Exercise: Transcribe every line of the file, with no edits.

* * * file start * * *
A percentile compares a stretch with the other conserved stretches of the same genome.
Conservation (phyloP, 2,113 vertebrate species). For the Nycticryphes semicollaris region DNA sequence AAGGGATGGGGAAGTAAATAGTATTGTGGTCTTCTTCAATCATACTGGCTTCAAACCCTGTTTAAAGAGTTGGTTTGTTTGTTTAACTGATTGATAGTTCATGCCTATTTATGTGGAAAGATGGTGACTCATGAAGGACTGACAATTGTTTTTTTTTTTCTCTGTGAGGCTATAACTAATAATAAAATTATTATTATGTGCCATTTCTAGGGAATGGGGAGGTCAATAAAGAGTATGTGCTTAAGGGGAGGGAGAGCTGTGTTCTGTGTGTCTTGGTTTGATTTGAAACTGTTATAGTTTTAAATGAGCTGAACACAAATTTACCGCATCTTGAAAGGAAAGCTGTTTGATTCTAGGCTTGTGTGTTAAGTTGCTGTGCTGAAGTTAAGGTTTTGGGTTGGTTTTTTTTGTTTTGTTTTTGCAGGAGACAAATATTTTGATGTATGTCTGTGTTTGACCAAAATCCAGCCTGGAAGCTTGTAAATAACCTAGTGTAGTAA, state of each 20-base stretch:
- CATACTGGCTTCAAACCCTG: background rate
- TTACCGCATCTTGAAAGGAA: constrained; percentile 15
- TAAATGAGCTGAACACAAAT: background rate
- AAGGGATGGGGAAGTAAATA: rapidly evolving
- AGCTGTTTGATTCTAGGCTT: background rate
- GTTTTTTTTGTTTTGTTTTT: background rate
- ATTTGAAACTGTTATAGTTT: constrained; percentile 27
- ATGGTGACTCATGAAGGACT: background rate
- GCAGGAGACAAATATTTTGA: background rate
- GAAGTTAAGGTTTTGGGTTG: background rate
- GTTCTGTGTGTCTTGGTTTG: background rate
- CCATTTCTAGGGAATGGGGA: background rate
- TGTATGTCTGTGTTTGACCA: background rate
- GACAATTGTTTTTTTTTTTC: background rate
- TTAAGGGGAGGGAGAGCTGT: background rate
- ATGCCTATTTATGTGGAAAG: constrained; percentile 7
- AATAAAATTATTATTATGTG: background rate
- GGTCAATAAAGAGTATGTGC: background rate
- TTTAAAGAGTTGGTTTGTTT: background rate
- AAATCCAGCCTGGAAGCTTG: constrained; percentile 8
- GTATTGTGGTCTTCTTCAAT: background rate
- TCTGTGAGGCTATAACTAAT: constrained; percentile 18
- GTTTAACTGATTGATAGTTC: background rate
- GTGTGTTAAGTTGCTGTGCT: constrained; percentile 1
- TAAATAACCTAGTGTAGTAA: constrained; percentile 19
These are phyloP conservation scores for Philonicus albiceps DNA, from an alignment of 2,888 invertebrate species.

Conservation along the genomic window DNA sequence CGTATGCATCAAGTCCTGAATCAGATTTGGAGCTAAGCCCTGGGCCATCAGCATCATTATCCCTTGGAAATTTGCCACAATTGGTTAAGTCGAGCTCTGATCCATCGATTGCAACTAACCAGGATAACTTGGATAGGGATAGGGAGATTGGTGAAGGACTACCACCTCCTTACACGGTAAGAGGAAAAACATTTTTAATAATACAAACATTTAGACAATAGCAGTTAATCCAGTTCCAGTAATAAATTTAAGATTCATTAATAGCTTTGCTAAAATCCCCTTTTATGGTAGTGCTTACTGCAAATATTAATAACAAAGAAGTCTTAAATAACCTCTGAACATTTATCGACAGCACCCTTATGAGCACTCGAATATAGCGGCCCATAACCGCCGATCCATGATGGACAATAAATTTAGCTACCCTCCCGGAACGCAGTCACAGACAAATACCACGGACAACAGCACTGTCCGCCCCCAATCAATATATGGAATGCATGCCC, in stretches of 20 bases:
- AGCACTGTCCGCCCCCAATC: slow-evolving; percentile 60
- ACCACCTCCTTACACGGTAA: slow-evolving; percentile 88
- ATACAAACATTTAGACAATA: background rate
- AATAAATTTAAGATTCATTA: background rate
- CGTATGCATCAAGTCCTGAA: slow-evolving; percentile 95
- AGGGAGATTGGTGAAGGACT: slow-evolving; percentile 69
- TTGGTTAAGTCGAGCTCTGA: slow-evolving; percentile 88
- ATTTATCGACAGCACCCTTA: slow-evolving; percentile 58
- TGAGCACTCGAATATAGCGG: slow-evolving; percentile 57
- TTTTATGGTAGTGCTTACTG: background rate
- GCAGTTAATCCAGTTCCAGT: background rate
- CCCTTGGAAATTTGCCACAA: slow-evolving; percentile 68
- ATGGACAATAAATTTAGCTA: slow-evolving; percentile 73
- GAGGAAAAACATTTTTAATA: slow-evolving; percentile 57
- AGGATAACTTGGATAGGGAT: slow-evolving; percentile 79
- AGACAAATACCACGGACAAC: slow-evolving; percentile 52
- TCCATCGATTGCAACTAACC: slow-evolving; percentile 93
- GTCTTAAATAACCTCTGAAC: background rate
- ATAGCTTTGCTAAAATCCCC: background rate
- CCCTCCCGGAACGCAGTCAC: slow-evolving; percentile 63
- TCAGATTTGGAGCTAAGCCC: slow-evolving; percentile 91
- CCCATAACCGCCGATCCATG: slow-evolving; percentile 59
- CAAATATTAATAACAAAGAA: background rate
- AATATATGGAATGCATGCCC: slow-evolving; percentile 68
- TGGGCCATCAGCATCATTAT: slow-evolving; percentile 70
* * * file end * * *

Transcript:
A percentile compares a stretch with the other conserved stretches of the same genome.
Conservation (phyloP, 2,113 vertebrate species). For the Nycticryphes semicollaris region DNA sequence AAGGGATGGGGAAGTAAATAGTATTGTGGTCTTCTTCAATCATACTGGCTTCAAACCCTGTTTAAAGAGTTGGTTTGTTTGTTTAACTGATTGATAGTTCATGCCTATTTATGTGGAAAGATGGTGACTCATGAAGGACTGACAATTGTTTTTTTTTTTCTCTGTGAGGCTATAACTAATAATAAAATTATTATTATGTGCCATTTCTAGGGAATGGGGAGGTCAATAAAGAGTATGTGCTTAAGGGGAGGGAGAGCTGTGTTCTGTGTGTCTTGGTTTGATTTGAAACTGTTATAGTTTTAAATGAGCTGAACACAAATTTACCGCATCTTGAAAGGAAAGCTGTTTGATTCTAGGCTTGTGTGTTAAGTTGCTGTGCTGAAGTTAAGGTTTTGGGTTGGTTTTTTTTGTTTTGTTTTTGCAGGAGACAAATATTTTGATGTATGTCTGTGTTTGACCAAAATCCAGCCTGGAAGCTTGTAAATAACCTAGTGTAGTAA, state of each 20-base stretch:
- CATACTGGCTTCAAACCCTG: background rate
- TTACCGCATCTTGAAAGGAA: constrained; percentile 15
- TAAATGAGCTGAACACAAAT: background rate
- AAGGGATGGGGAAGTAAATA: rapidly evolving
- AGCTGTTTGATTCTAGGCTT: background rate
- GTTTTTTTTGTTTTGTTTTT: background rate
- ATTTGAAACTGTTATAGTTT: constrained; percentile 27
- ATGGTGACTCATGAAGGACT: background rate
- GCAGGAGACAAATATTTTGA: background rate
- GAAGTTAAGGTTTTGGGTTG: background rate
- GTTCTGTGTGTCTTGGTTTG: background rate
- CCATTTCTAGGGAATGGGGA: background rate
- TGTATGTCTGTGTTTGACCA: background rate
- GACAATTGTTTTTTTTTTTC: background rate
- TTAAGGGGAGGGAGAGCTGT: background rate
- ATGCCTATTTATGTGGAAAG: constrained; percentile 7
- AATAAAATTATTATTATGTG: background rate
- GGTCAATAAAGAGTATGTGC: background rate
- TTTAAAGAGTTGGTTTGTTT: background rate
- AAATCCAGCCTGGAAGCTTG: constrained; percentile 8
- GTATTGTGGTCTTCTTCAAT: background rate
- TCTGTGAGGCTATAACTAAT: constrained; percentile 18
- GTTTAACTGATTGATAGTTC: background rate
- GTGTGTTAAGTTGCTGTGCT: constrained; percentile 1
- TAAATAACCTAGTGTAGTAA: constrained; percentile 19
These are phyloP conservation scores for Philonicus albiceps DNA, from an alignment of 2,888 invertebrate species.

Conservation along the genomic window DNA sequence CGTATGCATCAAGTCCTGAATCAGATTTGGAGCTAAGCCCTGGGCCATCAGCATCATTATCCCTTGGAAATTTGCCACAATTGGTTAAGTCGAGCTCTGATCCATCGATTGCAACTAACCAGGATAACTTGGATAGGGATAGGGAGATTGGTGAAGGACTACCACCTCCTTACACGGTAAGAGGAAAAACATTTTTAATAATACAAACATTTAGACAATAGCAGTTAATCCAGTTCCAGTAATAAATTTAAGATTCATTAATAGCTTTGCTAAAATCCCCTTTTATGGTAGTGCTTACTGCAAATATTAATAACAAAGAAGTCTTAAATAACCTCTGAACATTTATCGACAGCACCCTTATGAGCACTCGAATATAGCGGCCCATAACCGCCGATCCATGATGGACAATAAATTTAGCTACCCTCCCGGAACGCAGTCACAGACAAATACCACGGACAACAGCACTGTCCGCCCCCAATCAATATATGGAATGCATGCCC, in stretches of 20 bases:
- AGCACTGTCCGCCCCCAATC: slow-evolving; percentile 60
- ACCACCTCCTTACACGGTAA: slow-evolving; percentile 88
- ATACAAACATTTAGACAATA: background rate
- AATAAATTTAAGATTCATTA: background rate
- CGTATGCATCAAGTCCTGAA: slow-evolving; percentile 95
- AGGGAGATTGGTGAAGGACT: slow-evolving; percentile 69
- TTGGTTAAGTCGAGCTCTGA: slow-evolving; percentile 88
- ATTTATCGACAGCACCCTTA: slow-evolving; percentile 58
- TGAGCACTCGAATATAGCGG: slow-evolving; percentile 57
- TTTTATGGTAGTGCTTACTG: background rate
- GCAGTTAATCCAGTTCCAGT: background rate
- CCCTTGGAAATTTGCCACAA: slow-evolving; percentile 68
- ATGGACAATAAATTTAGCTA: slow-evolving; percentile 73
- GAGGAAAAACATTTTTAATA: slow-evolving; percentile 57
- AGGATAACTTGGATAGGGAT: slow-evolving; percentile 79
- AGACAAATACCACGGACAAC: slow-evolving; percentile 52
- TCCATCGATTGCAACTAACC: slow-evolving; percentile 93
- GTCTTAAATAACCTCTGAAC: background rate
- ATAGCTTTGCTAAAATCCCC: background rate
- CCCTCCCGGAACGCAGTCAC: slow-evolving; percentile 63
- TCAGATTTGGAGCTAAGCCC: slow-evolving; percentile 91
- CCCATAACCGCCGATCCATG: slow-evolving; percentile 59
- CAAATATTAATAACAAAGAA: background rate
- AATATATGGAATGCATGCCC: slow-evolving; percentile 68
- TGGGCCATCAGCATCATTAT: slow-evolving; percentile 70